In a brief judgment in Close & Ors, Re Judicial Review NIQB 79, delivered in August, O’Hara J dismissed a challenge to Article 6 of the Marriage (Northern Ireland) Order 2003 by two same-sex couples who had entered into civil partnerships in 2005. The applicants contended that the effect of the Convention, as incorporated into the law of the United Kingdom by the Human Rights Act 1998, was that the continued denial of same-sex marriage in Northern Ireland was unlawful . Continue reading →
Readers will no doubt remember the outcome of Schalk and Kopf v Austria ECHR 1996, in which the ECtHR ruled that there was no right under the Convention for same-sex couples to marry. It held that, in the absence of same-sex marriage in Austria, the possibility of entering a registered partnership satisfied the requirements of Article 12 ECHR (right to marry and found a family).
The Constitutional Court of Austria [Verfassungsgerichtshof] has just taken precisely the opposite view. Continue reading →
In a rather unusual case, Dingemans J has had to consider whether the moral attitudes – as revealed by his blog posts – of a father who was estranged from the mother of his son supported the Family Court’s decision not to allow him parental access.
In A v Cornwall Council EWHC 842 (QB), A believed that abortion and same-sex relationships were both wrong. A’s relationship with M had broken down and he was refused contact with their son, S. A claimed that the Council had prevented him having direct contact and had not supported his application to have S live with him because of the views he had blogged about abortion and same-sex marriage – and that the Council had violated his Convention rights. The Council denied the claim and said that it had conducted proper safeguarding inquiries about S and had made proper recommendations to the Family Court that had taken the relevant decisions . Continue reading →
The usual mix of the newsworthy, the obscure and the faintly ridiculous…
Historic abuse in Northern Ireland…
The final report of the Historical Institutional Abuse Inquiry has been submitted to the First Minister and Deputy First Minister and will be published on Friday 20 January (though whether Northern Ireland will still have an Executive on 20 January is another question entirely). The investigation, which started in 2013, has been chaired throughout by Sir Anthony Hart, a retired judge of the Northern Ireland High Court. It looked primarily into cases of abuse that took place in 22 residential homes for children between 1922 and 1995. Continue reading →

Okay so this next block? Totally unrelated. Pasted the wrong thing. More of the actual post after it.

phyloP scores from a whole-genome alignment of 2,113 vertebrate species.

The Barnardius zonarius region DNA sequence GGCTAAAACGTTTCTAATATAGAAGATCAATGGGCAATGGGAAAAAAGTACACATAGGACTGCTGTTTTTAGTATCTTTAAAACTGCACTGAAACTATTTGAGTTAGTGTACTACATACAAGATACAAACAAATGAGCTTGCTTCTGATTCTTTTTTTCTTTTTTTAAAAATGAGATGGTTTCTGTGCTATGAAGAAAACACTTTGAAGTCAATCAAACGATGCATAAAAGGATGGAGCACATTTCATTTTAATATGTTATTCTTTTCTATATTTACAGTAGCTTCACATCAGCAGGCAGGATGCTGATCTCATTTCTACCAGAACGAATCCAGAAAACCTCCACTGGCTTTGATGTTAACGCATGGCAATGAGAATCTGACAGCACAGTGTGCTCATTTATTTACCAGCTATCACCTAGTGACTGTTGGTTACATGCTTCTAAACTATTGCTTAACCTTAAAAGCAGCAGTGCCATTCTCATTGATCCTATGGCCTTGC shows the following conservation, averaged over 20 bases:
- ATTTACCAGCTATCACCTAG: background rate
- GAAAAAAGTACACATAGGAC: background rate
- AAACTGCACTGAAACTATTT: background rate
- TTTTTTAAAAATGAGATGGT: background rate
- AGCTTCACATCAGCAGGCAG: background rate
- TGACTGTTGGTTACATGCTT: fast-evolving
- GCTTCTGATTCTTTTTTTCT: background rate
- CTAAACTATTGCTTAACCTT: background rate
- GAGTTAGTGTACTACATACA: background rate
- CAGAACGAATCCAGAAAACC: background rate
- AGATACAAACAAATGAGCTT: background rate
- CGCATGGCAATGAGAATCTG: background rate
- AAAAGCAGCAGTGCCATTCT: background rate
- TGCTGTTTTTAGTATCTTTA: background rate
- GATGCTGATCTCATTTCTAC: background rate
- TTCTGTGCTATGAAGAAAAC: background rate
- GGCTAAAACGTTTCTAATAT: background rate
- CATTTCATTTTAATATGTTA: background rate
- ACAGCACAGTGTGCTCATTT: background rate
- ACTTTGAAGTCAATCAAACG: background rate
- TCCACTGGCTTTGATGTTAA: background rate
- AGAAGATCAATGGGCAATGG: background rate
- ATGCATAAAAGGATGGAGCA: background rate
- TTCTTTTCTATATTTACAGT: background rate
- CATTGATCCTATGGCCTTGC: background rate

In May 2004, Mr Chapin and Mr Charpentier submitted a marriage application to the civil registry department of Bègles municipal council. The civil registrar published the notice of marriage and the public prosecutor at the Bordeaux Tribunal de Grande Instance served notice of objection to the marriage on the Bègles civil registrar and on Mr Chapin and Mr Charpentier. Despite the objection, the Mayor of Bègles performed the marriage ceremony and made an entry to that effect in the register of births, marriages and deaths. In June 2004 the public prosecutor brought proceedings against Mr Chapin and Mr Charpentier in the Bordeaux Tribunal de Grande Instance, seeking to have the marriage annulled. On 27 July 2004, the Tribunal annulled the marriage and ordered its judgment to be recorded in the margin of the parties’ birth certificates and the marriage certificate. The Bordeaux Cour d’Appel and the Cour de Cassation upheld that judgment. They lodged their complaint nine years ago: in 2013 France legalised same-sex marriage. Continue reading →
Marriage law, pay inequality, street preaching, charity funding, Trinity Western again – and a little jazz…
Marriage Registration Certificates
On Monday there was a Westminster Hall debate on marriage certification introduced by Mrs Caroline Spelman (Meriden) (Con), the Second Church Estates Commissioner. In brief, she was arguing for reform of the law in England and Wales to include mothers’ names on marriage certificates and for the adoption of the marriage schedule system currently used for marriage and civil partnership registration in Scotland and Northern Ireland, with a single electronic register instead of the current marriage register books. Replying, Home Office minister Richard Harrington (Parliamentary Under-Secretary of State for Refugees) conceded that the system needed reform but thought that piecemeal amendment was not enough: it was a complex issue and the Government wanted a comprehensive solution. We noted the debate here.
Though same-sex marriage is legal in England, Wales and Scotland, there is no such provision in Northern Ireland and, as we have mentioned before, moves to institute it have been blocked consistently by the Democratic Unionist Party. The DUP has repeatedly filed Petitions of Concern in the Stormont Assembly, with the effect of preventing equal marriage legislation from any kind of progress. The result is that same-sex marriages from elsewhere in the UK are treated as civil partnerships.
The Belfast Telegraphreports that a same-sex couple in Northern Ireland who married in England in 2014 are seeking a declaration that they are validly married, arguing that the current law violates their religious freedom under Article 9 ECHR. Despite being together for some time, they chose not to have a civil partnership ceremony in Northern Ireland because it had no religious significance for them; instead, they were married in London in September after same-sex marriage was introduced in England. Continue reading →